Is there a better way to spend a cold wet drizzly day in the great outdoors, than to shoot at bits of clay thrown up in the air? The answer is definitely none, according to the renowned ‘Aigburth Gunners’. Who are they you may well ask, never heard of them say others. Mark my words, you soon will. It was after seeing various posters and articles appertaining to the West Lancashire Masonic Clay Pigeon Society, particularly in relation to an advertised charity shoot, that an interest was kindled within Aigburth Lodge No 4103.
The society was holding a ‘charity clay day’ at Ribblebank, near Preston, complete with lessons and the loan of equipment. It was open to all, from the complete novice, up to and including somebody as accomplished as Annie Oakley, although she again failed to turn up at the event. The lure of a good day out was too good an opportunity to miss, like most of their shots later on, so members of Aigburth Lodge got together to co-ordinate the trip.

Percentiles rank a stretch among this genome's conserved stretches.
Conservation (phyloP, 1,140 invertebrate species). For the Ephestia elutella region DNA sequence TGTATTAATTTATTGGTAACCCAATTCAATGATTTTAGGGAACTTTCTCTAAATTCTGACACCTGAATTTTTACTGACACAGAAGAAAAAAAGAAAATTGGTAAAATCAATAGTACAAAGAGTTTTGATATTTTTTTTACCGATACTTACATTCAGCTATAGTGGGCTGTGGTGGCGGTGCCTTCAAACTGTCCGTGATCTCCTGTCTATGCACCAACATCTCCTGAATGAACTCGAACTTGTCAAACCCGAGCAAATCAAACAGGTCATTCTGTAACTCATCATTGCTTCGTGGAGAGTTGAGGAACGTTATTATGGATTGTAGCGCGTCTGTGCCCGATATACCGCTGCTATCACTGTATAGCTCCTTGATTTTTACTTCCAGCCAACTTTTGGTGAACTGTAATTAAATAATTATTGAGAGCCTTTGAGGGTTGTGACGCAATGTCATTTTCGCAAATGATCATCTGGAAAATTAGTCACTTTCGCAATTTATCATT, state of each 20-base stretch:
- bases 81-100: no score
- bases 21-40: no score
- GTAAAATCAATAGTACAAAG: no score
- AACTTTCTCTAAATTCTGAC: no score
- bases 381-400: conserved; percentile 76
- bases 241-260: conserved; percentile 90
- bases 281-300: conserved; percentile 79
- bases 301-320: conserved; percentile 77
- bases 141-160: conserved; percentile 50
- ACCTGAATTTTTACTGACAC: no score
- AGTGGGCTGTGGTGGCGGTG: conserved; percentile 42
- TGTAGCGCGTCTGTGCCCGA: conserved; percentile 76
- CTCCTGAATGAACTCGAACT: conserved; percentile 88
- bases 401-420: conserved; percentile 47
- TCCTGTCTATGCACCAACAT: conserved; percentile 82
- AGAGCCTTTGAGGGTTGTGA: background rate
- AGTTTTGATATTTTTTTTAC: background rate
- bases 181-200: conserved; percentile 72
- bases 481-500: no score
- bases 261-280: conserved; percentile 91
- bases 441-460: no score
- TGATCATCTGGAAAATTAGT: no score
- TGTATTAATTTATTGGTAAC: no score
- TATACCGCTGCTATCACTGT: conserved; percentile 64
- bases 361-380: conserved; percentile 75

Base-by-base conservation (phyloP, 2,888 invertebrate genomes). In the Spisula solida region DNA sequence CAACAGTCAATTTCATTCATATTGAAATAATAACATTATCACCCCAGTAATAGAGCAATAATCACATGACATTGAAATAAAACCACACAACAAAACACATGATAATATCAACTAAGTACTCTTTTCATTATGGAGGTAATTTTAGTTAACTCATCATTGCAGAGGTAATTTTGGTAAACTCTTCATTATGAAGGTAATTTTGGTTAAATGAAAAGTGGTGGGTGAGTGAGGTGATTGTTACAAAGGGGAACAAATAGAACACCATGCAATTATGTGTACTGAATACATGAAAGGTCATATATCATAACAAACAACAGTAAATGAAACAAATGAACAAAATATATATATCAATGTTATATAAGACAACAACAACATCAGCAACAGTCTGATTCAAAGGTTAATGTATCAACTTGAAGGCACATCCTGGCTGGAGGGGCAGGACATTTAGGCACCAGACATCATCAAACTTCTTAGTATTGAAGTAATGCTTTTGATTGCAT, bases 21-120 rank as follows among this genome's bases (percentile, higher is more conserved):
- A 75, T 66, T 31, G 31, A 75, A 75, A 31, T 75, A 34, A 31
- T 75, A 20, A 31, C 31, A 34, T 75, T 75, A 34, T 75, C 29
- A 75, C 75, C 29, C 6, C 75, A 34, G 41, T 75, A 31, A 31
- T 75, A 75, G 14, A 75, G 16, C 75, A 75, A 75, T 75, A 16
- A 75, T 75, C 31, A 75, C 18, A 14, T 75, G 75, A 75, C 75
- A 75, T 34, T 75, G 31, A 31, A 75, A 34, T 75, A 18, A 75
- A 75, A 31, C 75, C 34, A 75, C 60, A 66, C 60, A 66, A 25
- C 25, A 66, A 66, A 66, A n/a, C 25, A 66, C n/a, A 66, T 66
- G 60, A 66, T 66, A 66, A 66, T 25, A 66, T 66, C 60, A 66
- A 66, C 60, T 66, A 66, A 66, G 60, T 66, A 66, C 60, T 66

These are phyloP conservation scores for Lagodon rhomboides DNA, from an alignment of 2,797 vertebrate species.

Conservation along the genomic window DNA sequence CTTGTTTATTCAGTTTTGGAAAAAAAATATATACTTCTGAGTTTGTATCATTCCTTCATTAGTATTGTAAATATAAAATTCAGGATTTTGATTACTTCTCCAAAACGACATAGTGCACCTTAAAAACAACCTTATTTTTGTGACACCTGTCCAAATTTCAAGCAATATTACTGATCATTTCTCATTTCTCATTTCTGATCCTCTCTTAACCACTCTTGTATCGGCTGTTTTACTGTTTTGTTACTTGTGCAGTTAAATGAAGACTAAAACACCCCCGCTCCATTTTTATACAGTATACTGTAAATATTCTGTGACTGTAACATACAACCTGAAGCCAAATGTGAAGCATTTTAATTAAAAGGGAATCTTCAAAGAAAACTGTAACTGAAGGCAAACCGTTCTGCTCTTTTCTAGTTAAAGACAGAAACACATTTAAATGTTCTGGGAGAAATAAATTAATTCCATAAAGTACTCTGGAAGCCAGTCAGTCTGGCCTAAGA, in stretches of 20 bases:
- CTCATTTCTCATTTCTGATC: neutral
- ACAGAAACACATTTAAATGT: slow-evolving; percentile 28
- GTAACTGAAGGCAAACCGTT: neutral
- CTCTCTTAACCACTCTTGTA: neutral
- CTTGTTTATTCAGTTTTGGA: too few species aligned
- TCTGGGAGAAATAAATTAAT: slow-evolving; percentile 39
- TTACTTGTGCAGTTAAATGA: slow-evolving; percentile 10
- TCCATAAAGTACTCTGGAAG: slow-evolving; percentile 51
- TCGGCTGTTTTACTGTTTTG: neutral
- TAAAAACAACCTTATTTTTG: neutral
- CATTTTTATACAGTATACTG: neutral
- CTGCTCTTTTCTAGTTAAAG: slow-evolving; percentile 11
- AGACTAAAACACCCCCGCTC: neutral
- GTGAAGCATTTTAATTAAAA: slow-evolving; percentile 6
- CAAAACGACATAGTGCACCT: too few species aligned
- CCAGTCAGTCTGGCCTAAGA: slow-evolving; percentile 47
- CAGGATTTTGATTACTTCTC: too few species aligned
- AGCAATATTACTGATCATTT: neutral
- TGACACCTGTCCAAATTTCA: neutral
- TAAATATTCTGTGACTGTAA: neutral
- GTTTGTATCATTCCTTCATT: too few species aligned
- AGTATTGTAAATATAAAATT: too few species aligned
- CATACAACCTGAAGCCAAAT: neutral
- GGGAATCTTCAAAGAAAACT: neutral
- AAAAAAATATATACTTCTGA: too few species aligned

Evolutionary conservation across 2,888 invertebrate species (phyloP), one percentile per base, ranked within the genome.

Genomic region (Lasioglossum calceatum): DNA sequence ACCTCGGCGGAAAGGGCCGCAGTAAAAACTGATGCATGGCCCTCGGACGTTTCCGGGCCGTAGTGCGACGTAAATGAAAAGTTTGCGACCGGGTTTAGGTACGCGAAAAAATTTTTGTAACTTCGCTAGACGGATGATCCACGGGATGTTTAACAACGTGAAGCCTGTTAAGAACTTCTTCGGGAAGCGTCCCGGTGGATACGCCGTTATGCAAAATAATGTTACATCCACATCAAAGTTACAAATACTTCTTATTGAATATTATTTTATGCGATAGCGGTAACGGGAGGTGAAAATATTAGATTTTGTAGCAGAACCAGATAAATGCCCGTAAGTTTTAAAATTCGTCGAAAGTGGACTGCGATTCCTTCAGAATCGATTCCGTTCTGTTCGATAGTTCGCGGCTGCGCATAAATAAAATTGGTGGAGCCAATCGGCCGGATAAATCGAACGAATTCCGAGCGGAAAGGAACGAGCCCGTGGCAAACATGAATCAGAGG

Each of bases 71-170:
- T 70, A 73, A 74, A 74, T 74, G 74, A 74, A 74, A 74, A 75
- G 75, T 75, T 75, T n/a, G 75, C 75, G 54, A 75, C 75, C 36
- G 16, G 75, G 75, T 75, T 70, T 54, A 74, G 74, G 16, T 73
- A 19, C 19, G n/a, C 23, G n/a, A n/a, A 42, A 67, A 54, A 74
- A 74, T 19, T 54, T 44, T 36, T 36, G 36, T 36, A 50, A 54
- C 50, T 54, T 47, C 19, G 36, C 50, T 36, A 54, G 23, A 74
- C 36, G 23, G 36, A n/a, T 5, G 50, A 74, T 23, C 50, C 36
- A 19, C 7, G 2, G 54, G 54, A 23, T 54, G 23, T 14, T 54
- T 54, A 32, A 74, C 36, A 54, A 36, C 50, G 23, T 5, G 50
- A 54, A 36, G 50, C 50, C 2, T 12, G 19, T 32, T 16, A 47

All wrapped up, they travelled to the frozen north from Liverpool, soon reaching their destination and although the weather proved to be extremely cold, they all enjoyed a memorable and successful day. One member had the brazen audacity to exclaim: “This was the day when the clays were defeated.” Little does he realise, that research and development may well now be in process to arm the clays with lasers to enable them to fire back and even up the odds. In the meantime, it is nice to report that the event was very well attended and all the attendees, including the novice brethren, are now joining the society. The members of Aigburth Lodge are all looking forward too many more shoots whilst participating in this exhilarating sport. In time they hope to improve their aim and join the sharpshooters from the West Lancashire team who won the Jonathon Spence Tercentenary Challenge last year and hope to retain it in 2018.